Artist and former law student, Emilie Duval is fascinated by the absolute power of financial and geopolitical regulations. Over the years, she has created paintings and videos that focus on the subject of the dehumanizing tendencies of global regulations. This ensuing disconnect between norms and reality drove Duval to create paintings that question why we blindly follow rules for personal survival. Here, she discusses how her background influences her art and what else inspires her.
Tell me about some of the projects you’re currently working on?
My current projects are influenced by the geopolitical and financial conflicts in our global environment. While these themes drive my practice, I shy away from narrative representation envisioning my work more as a symbol of a shifting system. Translated into visuals this means lines are mixed with organic shapes, dark colors counterbalance sweet colors, and disparate mediums converge.
By melding opposites to symbolize societal dimensions, the final works have a complexity of form.
What is the most ACTIONABLE recommendation you would give to new artist just starting out?
To be organized and passionate about each creation.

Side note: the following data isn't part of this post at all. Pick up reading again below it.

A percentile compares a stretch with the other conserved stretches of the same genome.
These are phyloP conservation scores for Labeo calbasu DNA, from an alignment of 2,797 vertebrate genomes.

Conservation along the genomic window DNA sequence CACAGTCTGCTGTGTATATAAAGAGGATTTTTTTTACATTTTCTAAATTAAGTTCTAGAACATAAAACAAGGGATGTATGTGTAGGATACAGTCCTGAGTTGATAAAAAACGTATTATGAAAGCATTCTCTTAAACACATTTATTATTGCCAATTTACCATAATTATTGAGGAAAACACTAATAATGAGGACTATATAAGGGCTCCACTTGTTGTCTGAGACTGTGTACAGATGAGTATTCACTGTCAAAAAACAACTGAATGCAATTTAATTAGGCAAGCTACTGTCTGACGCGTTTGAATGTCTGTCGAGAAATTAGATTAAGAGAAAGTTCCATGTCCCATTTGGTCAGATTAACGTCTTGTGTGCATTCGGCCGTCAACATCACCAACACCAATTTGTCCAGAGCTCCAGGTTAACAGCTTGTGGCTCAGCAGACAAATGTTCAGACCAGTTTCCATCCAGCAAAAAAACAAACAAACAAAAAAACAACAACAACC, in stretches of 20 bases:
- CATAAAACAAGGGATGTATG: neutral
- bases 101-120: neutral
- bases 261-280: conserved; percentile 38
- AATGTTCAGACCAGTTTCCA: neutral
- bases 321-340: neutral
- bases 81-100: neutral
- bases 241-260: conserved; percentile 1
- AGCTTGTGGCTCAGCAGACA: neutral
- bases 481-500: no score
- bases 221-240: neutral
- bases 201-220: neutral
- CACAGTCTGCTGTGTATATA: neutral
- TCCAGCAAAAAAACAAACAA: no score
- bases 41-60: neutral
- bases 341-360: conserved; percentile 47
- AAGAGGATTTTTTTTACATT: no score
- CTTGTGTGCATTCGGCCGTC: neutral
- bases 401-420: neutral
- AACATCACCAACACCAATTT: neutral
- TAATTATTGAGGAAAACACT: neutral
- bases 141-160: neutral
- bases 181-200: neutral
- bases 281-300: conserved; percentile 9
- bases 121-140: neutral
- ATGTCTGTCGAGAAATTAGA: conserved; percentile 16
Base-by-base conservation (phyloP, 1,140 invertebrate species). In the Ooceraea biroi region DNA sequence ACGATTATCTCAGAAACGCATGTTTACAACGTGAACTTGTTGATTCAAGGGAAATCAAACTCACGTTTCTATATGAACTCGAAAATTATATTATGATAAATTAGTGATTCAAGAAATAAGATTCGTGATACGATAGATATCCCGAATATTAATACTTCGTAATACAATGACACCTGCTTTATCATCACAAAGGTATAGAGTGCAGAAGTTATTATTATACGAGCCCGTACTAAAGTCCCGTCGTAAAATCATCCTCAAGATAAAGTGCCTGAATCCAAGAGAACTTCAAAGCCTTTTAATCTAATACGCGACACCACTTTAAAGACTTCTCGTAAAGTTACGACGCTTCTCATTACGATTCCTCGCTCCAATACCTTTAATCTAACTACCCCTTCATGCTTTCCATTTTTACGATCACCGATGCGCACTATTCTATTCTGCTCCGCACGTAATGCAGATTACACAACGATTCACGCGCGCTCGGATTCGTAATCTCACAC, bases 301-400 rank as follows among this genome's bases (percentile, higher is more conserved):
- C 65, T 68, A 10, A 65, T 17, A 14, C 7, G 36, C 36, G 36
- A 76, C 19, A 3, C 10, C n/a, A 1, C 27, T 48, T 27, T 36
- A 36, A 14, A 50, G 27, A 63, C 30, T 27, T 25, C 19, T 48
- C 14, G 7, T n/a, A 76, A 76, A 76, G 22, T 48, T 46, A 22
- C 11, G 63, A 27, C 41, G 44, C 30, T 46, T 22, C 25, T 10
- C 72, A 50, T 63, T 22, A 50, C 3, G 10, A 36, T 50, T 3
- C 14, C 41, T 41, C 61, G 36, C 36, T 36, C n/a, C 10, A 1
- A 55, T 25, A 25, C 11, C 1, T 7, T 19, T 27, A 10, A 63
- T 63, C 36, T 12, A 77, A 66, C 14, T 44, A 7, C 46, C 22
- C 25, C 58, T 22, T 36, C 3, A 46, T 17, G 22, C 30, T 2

Who (or what) influences your art?
Politics and finance are my main source of inspiration. I like to observe how states and countries evolve toward each other through law, regulations, and economics. Then I analyze all the historical details in order to create artworks that lead us towards a perception of our near future.
When did you start making art?
I have been passionate about art since I was very young. Growing up, I loved to spend time in museums and art galleries in Paris.
How has your work changed over time?
It has evolved a lot! I began by studying the old masters up until the late 20th Century. Then I started to create my own series of paintings which over time have captured the complexity of organized societies with a strong geometrical influence.
What excites you about the art world today?
I love to discover new artists with new techniques and different perspectives.
Name 3 books that changed your life.
Vanity Fair - William Makepeace Thackeray
The Sage Handbook of Architectural Theory
The First Volume of Art Now